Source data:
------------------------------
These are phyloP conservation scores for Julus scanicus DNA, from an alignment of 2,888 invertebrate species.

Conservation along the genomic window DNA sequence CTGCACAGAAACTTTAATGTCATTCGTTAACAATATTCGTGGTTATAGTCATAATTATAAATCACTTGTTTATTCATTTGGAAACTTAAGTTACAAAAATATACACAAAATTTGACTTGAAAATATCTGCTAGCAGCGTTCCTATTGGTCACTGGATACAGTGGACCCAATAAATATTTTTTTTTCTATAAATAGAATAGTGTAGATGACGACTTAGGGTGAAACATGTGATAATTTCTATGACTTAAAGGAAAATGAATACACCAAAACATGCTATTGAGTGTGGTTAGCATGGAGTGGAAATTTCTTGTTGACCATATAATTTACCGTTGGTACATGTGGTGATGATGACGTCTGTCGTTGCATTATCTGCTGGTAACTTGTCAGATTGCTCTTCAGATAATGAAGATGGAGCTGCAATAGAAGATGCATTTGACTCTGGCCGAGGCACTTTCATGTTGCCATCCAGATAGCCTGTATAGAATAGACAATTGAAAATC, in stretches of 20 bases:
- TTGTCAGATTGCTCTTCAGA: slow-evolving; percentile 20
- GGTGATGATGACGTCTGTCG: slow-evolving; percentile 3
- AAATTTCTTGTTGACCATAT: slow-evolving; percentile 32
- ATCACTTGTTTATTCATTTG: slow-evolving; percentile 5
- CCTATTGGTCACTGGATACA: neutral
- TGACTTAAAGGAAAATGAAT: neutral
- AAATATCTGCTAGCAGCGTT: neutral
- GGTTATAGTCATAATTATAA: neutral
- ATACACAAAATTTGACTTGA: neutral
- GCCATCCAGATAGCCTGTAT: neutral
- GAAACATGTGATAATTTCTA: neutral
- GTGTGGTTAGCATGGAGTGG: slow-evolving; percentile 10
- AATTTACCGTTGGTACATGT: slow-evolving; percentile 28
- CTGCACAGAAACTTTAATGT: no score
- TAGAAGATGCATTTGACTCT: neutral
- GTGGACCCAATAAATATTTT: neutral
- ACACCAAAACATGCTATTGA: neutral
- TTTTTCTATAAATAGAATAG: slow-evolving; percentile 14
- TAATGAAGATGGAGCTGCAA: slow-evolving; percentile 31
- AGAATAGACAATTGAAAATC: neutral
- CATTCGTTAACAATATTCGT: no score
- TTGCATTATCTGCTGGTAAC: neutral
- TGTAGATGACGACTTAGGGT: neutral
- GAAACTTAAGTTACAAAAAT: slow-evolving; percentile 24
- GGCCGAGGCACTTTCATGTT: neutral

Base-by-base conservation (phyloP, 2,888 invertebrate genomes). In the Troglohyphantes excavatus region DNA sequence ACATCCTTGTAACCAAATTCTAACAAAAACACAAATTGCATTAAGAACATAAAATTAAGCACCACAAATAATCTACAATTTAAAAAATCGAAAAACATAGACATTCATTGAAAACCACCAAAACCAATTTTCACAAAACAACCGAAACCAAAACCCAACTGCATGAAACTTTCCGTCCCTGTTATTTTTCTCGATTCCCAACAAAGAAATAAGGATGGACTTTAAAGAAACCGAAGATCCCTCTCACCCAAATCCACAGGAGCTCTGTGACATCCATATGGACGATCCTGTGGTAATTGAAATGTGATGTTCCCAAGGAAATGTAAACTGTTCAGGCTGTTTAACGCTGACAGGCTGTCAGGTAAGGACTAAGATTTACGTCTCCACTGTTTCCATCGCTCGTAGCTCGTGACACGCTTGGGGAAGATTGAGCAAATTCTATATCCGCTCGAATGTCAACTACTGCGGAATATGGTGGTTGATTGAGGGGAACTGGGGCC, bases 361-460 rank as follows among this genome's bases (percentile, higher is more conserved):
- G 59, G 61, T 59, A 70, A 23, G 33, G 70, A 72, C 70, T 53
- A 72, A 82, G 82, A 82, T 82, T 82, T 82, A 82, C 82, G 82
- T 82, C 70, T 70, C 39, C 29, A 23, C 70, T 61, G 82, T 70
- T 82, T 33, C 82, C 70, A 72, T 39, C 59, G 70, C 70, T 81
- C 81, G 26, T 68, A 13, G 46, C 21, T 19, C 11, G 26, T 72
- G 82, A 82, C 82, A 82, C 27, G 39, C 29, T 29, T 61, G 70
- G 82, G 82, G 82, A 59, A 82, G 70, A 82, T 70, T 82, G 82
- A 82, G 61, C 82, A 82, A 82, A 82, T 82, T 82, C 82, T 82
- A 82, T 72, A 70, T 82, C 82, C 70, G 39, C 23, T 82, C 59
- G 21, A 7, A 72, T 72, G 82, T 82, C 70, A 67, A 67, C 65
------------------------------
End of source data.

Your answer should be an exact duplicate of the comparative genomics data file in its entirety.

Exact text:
These are phyloP conservation scores for Julus scanicus DNA, from an alignment of 2,888 invertebrate species.

Conservation along the genomic window DNA sequence CTGCACAGAAACTTTAATGTCATTCGTTAACAATATTCGTGGTTATAGTCATAATTATAAATCACTTGTTTATTCATTTGGAAACTTAAGTTACAAAAATATACACAAAATTTGACTTGAAAATATCTGCTAGCAGCGTTCCTATTGGTCACTGGATACAGTGGACCCAATAAATATTTTTTTTTCTATAAATAGAATAGTGTAGATGACGACTTAGGGTGAAACATGTGATAATTTCTATGACTTAAAGGAAAATGAATACACCAAAACATGCTATTGAGTGTGGTTAGCATGGAGTGGAAATTTCTTGTTGACCATATAATTTACCGTTGGTACATGTGGTGATGATGACGTCTGTCGTTGCATTATCTGCTGGTAACTTGTCAGATTGCTCTTCAGATAATGAAGATGGAGCTGCAATAGAAGATGCATTTGACTCTGGCCGAGGCACTTTCATGTTGCCATCCAGATAGCCTGTATAGAATAGACAATTGAAAATC, in stretches of 20 bases:
- TTGTCAGATTGCTCTTCAGA: slow-evolving; percentile 20
- GGTGATGATGACGTCTGTCG: slow-evolving; percentile 3
- AAATTTCTTGTTGACCATAT: slow-evolving; percentile 32
- ATCACTTGTTTATTCATTTG: slow-evolving; percentile 5
- CCTATTGGTCACTGGATACA: neutral
- TGACTTAAAGGAAAATGAAT: neutral
- AAATATCTGCTAGCAGCGTT: neutral
- GGTTATAGTCATAATTATAA: neutral
- ATACACAAAATTTGACTTGA: neutral
- GCCATCCAGATAGCCTGTAT: neutral
- GAAACATGTGATAATTTCTA: neutral
- GTGTGGTTAGCATGGAGTGG: slow-evolving; percentile 10
- AATTTACCGTTGGTACATGT: slow-evolving; percentile 28
- CTGCACAGAAACTTTAATGT: no score
- TAGAAGATGCATTTGACTCT: neutral
- GTGGACCCAATAAATATTTT: neutral
- ACACCAAAACATGCTATTGA: neutral
- TTTTTCTATAAATAGAATAG: slow-evolving; percentile 14
- TAATGAAGATGGAGCTGCAA: slow-evolving; percentile 31
- AGAATAGACAATTGAAAATC: neutral
- CATTCGTTAACAATATTCGT: no score
- TTGCATTATCTGCTGGTAAC: neutral
- TGTAGATGACGACTTAGGGT: neutral
- GAAACTTAAGTTACAAAAAT: slow-evolving; percentile 24
- GGCCGAGGCACTTTCATGTT: neutral

Base-by-base conservation (phyloP, 2,888 invertebrate genomes). In the Troglohyphantes excavatus region DNA sequence ACATCCTTGTAACCAAATTCTAACAAAAACACAAATTGCATTAAGAACATAAAATTAAGCACCACAAATAATCTACAATTTAAAAAATCGAAAAACATAGACATTCATTGAAAACCACCAAAACCAATTTTCACAAAACAACCGAAACCAAAACCCAACTGCATGAAACTTTCCGTCCCTGTTATTTTTCTCGATTCCCAACAAAGAAATAAGGATGGACTTTAAAGAAACCGAAGATCCCTCTCACCCAAATCCACAGGAGCTCTGTGACATCCATATGGACGATCCTGTGGTAATTGAAATGTGATGTTCCCAAGGAAATGTAAACTGTTCAGGCTGTTTAACGCTGACAGGCTGTCAGGTAAGGACTAAGATTTACGTCTCCACTGTTTCCATCGCTCGTAGCTCGTGACACGCTTGGGGAAGATTGAGCAAATTCTATATCCGCTCGAATGTCAACTACTGCGGAATATGGTGGTTGATTGAGGGGAACTGGGGCC, bases 361-460 rank as follows among this genome's bases (percentile, higher is more conserved):
- G 59, G 61, T 59, A 70, A 23, G 33, G 70, A 72, C 70, T 53
- A 72, A 82, G 82, A 82, T 82, T 82, T 82, A 82, C 82, G 82
- T 82, C 70, T 70, C 39, C 29, A 23, C 70, T 61, G 82, T 70
- T 82, T 33, C 82, C 70, A 72, T 39, C 59, G 70, C 70, T 81
- C 81, G 26, T 68, A 13, G 46, C 21, T 19, C 11, G 26, T 72
- G 82, A 82, C 82, A 82, C 27, G 39, C 29, T 29, T 61, G 70
- G 82, G 82, G 82, A 59, A 82, G 70, A 82, T 70, T 82, G 82
- A 82, G 61, C 82, A 82, A 82, A 82, T 82, T 82, C 82, T 82
- A 82, T 72, A 70, T 82, C 82, C 70, G 39, C 23, T 82, C 59
- G 21, A 7, A 72, T 72, G 82, T 82, C 70, A 67, A 67, C 65